Originally this answer discussed alternate learning algorithms and topologies for Neural Nets. After the edit, the answer is divided into three parts:
- Uses and problems with Backpropogation;
- Alternate Neural Network Training Schemes; and
- Alternates to Neural Networks (newly added).
Backpropogation algorithms can help to solve problems where there is a discriminant that can help to separate the positive inputs from the negative inputs, often in networks that have no connections that loop between neurons in their topology (feed forward neural networks as described in your question).
Backpropogation is typically slow and it is not guaranteed to converge and may converge to a local maximum (that is, it will converge up to a point were you get results that are better than the results that can be obtained by changing the weights slightly).
Alternate neural network training algorithms include using a Genetic Algorithm to evolve the weights and simulated annealing. These may eliminate the problems related to slow convergence and problems with connections that loop between neurons.
Hebbian learning as used in recurrent neural networks, typically Hopfield networks, is another alternative. Hebbian learning is robust and Hopfield proved that Hebbian learning will converge for Hopfield networks.
You might also consider comparing your neural network to a modular neural network, such as, for example a Committee of Machines made up of several neural networks each with their own training algorithms or an Associative Neural Network.
Such modular neural networks will require more space and time to work with, but ultimately may perform better if their topologies are designed well for the particular problem at hand.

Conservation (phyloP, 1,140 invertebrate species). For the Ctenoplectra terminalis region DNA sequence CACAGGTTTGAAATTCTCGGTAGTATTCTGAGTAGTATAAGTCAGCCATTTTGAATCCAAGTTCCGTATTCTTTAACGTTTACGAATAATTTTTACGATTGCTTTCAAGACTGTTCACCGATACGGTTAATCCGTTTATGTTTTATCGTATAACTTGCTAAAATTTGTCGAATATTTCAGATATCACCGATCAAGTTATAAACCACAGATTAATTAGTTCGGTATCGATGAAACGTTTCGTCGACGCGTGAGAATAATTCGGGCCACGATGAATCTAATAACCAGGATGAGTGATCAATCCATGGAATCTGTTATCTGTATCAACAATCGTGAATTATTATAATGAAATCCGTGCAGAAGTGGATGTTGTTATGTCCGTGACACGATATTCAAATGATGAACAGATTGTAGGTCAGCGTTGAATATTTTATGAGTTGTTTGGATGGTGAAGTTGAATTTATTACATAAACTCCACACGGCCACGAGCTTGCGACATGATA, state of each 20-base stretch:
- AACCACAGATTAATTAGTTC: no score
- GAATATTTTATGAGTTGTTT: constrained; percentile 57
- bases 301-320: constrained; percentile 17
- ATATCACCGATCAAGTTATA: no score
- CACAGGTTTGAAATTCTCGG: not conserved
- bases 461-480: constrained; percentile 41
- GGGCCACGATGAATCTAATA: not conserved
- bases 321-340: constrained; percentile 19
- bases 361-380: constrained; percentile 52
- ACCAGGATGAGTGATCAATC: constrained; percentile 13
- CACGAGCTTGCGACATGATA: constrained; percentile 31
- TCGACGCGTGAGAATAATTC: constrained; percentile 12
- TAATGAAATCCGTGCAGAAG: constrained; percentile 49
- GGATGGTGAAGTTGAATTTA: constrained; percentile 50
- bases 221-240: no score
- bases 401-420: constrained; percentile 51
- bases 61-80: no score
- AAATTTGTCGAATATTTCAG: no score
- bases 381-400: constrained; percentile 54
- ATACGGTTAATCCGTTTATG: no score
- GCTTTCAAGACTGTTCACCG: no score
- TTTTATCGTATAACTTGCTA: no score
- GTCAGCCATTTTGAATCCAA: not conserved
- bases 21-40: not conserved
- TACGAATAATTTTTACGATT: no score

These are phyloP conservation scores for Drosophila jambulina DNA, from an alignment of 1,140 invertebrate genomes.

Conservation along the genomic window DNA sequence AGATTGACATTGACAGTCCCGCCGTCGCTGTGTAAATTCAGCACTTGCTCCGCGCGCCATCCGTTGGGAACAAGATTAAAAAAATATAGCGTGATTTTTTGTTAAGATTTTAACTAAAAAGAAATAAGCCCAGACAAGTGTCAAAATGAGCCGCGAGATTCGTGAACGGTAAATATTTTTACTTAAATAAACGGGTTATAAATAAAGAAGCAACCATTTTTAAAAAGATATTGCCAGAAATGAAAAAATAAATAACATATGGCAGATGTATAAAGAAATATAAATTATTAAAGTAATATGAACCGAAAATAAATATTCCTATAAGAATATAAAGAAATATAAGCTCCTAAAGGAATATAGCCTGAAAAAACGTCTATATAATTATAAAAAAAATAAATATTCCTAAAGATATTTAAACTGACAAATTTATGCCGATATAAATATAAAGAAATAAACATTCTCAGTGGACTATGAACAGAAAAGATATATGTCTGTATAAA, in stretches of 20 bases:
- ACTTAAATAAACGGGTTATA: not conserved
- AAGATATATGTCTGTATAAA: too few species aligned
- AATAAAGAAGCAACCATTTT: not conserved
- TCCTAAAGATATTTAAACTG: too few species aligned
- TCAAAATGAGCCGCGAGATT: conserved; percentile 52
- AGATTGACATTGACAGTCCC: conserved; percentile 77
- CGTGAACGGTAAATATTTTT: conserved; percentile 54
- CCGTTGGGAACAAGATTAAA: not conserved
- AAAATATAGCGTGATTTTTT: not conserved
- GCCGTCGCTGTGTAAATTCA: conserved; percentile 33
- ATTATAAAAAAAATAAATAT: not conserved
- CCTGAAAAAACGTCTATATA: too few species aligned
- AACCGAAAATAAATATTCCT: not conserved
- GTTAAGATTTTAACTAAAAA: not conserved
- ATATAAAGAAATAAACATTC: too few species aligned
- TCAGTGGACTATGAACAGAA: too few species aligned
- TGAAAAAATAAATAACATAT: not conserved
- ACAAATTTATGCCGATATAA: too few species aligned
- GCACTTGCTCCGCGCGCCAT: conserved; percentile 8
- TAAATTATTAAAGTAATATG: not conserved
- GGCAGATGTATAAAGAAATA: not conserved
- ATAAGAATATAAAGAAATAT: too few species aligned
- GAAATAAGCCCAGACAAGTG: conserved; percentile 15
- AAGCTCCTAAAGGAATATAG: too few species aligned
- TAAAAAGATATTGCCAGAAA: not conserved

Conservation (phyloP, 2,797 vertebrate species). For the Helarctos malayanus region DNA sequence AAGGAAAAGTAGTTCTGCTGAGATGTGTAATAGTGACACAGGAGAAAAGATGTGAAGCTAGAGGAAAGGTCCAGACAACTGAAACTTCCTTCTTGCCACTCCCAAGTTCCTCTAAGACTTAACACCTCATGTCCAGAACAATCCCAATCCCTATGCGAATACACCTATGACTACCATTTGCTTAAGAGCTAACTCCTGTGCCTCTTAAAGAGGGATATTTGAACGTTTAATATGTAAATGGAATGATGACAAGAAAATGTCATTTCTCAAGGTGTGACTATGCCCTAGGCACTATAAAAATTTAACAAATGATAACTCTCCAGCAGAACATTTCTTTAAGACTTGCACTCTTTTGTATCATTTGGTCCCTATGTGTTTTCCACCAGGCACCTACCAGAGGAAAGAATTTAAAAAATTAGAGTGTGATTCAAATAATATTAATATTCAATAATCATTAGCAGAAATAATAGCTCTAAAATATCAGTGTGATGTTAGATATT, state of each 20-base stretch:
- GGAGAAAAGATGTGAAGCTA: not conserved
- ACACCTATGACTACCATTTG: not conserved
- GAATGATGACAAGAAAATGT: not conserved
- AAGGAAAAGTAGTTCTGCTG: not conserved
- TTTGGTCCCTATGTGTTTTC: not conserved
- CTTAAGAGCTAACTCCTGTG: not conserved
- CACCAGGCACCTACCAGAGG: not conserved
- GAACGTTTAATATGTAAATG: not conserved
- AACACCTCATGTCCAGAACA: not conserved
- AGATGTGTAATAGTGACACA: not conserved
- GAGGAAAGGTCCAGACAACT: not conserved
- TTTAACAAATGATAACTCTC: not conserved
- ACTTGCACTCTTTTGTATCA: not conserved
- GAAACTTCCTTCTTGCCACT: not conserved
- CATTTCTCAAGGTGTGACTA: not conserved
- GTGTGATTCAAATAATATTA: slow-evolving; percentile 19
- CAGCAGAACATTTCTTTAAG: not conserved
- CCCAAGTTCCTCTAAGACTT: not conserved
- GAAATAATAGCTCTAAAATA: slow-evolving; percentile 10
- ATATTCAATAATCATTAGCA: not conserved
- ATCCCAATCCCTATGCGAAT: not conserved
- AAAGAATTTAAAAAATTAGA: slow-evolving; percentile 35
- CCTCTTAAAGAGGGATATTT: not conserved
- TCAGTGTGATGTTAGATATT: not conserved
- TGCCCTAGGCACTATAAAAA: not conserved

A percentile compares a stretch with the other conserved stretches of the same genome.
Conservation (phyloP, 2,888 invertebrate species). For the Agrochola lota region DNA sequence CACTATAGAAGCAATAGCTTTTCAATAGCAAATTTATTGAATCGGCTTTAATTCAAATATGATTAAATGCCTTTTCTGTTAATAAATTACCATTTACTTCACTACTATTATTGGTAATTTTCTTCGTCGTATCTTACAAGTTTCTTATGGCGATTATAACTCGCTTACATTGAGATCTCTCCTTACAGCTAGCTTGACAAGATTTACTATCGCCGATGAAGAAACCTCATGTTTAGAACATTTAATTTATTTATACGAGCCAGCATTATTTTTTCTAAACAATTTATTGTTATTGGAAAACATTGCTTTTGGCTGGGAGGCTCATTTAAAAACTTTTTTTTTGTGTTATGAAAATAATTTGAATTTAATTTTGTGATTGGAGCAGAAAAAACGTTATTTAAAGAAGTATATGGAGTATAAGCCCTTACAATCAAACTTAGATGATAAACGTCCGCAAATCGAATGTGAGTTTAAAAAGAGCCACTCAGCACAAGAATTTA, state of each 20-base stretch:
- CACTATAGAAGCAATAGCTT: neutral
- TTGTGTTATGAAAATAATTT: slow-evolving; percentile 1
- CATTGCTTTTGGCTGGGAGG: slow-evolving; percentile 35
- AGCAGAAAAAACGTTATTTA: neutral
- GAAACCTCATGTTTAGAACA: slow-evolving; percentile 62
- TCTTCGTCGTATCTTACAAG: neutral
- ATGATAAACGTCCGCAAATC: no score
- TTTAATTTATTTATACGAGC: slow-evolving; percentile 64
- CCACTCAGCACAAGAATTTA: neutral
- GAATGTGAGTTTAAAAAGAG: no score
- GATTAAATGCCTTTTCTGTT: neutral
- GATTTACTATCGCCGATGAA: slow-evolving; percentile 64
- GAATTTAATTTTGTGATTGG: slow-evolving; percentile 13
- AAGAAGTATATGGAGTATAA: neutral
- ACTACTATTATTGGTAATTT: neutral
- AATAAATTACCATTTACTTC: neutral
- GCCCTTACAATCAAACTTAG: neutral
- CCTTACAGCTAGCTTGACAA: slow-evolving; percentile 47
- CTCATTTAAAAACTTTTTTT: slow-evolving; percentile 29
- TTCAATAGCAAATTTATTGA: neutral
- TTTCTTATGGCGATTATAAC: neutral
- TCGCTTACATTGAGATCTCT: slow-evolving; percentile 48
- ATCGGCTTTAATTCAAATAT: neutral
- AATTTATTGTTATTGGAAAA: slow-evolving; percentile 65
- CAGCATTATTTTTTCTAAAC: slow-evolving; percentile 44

Popular alternatives to consider include Support Vector Machines (which are widely used in Fraud Analysis and Network Intrusion Detection amongst other areas).
Genetic Algorithms and Simulated Annealing (as stand-alone algorithms and not in conjunction with Neural Nets).
A final group of algorithms to consider are Swarm Algorithms such as Ant Colony Optimisation. Some algorithms in this group such as continuous orthogonal ant colony optimisation can be very powerful for solving some problems.
You might consider using some sort of clustering algorithms. Depending on your problems, K-Medoids or Density Based Clustering might be useful.
Depending on your problem, Machine Vision algorithms might also be useful. For example, the algorithm by Milanfar, http://users.soe.ucsc.edu/~milanfar/research/computer-vision.html, based on local regression kernels might also be useful.
The exact algorithms to use might depend on the exact problem that you are facing. Some algorithms will work really well in some instances but really badly in another. Personally I do not believe that there is a single algorithm that is perfect for solving everything (if there were we would be using it), so you would need to decide on the algorithm to benchmark against depending on the scenario in which you will be using it.